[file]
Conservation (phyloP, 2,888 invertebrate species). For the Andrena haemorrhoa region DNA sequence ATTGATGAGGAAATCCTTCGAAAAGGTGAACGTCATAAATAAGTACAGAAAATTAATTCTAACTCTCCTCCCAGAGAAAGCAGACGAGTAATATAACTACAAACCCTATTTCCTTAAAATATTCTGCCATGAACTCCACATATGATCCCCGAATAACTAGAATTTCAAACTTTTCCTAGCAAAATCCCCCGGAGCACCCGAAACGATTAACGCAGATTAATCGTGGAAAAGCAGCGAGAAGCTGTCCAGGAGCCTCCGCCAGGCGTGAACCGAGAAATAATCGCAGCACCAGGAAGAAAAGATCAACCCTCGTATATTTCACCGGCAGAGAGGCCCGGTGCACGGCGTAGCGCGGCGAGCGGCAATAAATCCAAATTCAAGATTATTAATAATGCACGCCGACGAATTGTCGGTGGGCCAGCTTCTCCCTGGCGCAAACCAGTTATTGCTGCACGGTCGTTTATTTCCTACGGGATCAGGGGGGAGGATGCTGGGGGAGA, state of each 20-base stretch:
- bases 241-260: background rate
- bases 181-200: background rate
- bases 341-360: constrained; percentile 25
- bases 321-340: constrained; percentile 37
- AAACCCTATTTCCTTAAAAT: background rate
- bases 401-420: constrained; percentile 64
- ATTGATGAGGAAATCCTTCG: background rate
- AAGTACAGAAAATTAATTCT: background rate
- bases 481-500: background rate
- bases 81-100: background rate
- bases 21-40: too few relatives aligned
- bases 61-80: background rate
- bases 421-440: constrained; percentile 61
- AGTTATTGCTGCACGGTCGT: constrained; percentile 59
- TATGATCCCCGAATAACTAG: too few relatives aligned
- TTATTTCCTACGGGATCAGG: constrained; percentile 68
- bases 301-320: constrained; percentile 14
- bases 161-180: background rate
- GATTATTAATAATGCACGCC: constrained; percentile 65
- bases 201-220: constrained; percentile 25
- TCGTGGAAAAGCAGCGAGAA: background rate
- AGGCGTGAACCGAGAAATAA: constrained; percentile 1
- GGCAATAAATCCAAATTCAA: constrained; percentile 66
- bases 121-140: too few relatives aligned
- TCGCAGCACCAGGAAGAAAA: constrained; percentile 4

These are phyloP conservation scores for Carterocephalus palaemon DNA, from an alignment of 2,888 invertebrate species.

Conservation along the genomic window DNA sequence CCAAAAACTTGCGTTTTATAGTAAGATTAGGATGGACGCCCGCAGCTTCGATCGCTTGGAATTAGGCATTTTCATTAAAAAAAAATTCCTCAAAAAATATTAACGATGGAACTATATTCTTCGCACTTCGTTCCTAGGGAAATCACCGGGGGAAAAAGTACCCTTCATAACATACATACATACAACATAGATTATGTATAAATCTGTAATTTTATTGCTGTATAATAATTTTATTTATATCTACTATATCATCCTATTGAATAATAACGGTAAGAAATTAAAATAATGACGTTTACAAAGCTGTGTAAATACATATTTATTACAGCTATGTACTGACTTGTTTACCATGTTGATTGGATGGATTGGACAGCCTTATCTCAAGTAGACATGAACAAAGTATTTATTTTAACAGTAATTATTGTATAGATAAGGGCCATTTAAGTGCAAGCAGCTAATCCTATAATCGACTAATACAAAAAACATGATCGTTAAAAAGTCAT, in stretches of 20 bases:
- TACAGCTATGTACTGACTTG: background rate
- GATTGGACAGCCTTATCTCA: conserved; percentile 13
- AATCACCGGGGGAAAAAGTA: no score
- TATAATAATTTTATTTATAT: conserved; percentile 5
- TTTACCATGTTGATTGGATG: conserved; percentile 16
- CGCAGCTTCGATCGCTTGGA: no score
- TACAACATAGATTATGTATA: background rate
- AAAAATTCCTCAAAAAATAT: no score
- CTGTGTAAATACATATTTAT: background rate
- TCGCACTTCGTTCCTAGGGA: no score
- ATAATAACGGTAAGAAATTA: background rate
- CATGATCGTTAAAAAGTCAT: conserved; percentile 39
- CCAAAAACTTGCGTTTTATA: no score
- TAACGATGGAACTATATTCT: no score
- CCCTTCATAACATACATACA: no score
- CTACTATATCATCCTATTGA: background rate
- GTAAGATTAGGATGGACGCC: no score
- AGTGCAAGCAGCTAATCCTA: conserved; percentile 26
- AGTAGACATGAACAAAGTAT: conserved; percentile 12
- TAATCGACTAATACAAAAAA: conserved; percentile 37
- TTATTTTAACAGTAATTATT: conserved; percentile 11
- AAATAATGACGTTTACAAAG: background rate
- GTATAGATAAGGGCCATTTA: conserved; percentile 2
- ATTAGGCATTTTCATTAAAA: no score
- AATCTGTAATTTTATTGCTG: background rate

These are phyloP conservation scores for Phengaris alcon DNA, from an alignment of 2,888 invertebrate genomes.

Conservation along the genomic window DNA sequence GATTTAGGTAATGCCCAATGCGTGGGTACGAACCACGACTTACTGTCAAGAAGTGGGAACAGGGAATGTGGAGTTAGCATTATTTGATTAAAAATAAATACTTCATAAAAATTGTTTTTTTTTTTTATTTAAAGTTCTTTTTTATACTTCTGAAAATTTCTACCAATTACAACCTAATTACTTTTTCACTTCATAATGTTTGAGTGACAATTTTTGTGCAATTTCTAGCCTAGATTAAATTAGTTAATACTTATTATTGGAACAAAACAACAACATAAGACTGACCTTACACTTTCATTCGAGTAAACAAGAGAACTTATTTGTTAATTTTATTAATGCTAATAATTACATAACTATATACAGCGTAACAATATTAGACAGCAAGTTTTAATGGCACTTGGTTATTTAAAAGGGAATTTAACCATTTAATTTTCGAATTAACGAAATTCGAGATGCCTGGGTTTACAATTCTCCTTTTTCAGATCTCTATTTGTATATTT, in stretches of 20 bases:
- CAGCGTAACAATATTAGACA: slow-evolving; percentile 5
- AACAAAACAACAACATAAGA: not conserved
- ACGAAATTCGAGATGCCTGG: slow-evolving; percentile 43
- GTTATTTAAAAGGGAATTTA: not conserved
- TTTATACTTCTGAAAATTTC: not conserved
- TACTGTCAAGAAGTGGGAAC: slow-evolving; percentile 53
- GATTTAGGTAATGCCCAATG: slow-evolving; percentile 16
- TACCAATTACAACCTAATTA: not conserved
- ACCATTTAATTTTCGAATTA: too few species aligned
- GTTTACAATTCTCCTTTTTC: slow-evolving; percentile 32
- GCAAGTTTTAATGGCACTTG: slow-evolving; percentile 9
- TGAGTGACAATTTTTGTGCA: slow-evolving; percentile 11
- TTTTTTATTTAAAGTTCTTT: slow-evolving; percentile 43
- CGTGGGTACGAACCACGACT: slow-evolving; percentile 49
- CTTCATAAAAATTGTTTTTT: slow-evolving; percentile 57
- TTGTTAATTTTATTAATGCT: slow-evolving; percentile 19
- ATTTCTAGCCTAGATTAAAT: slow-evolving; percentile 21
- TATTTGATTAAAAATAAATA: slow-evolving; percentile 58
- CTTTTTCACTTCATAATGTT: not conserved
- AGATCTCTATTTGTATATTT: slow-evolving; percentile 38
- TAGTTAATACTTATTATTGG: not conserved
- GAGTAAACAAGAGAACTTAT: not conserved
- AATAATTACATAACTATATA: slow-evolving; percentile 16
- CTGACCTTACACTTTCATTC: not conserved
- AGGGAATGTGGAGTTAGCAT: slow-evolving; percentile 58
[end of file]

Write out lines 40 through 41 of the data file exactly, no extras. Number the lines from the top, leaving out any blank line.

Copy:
- CATGATCGTTAAAAAGTCAT: conserved; percentile 39
- CCAAAAACTTGCGTTTTATA: no score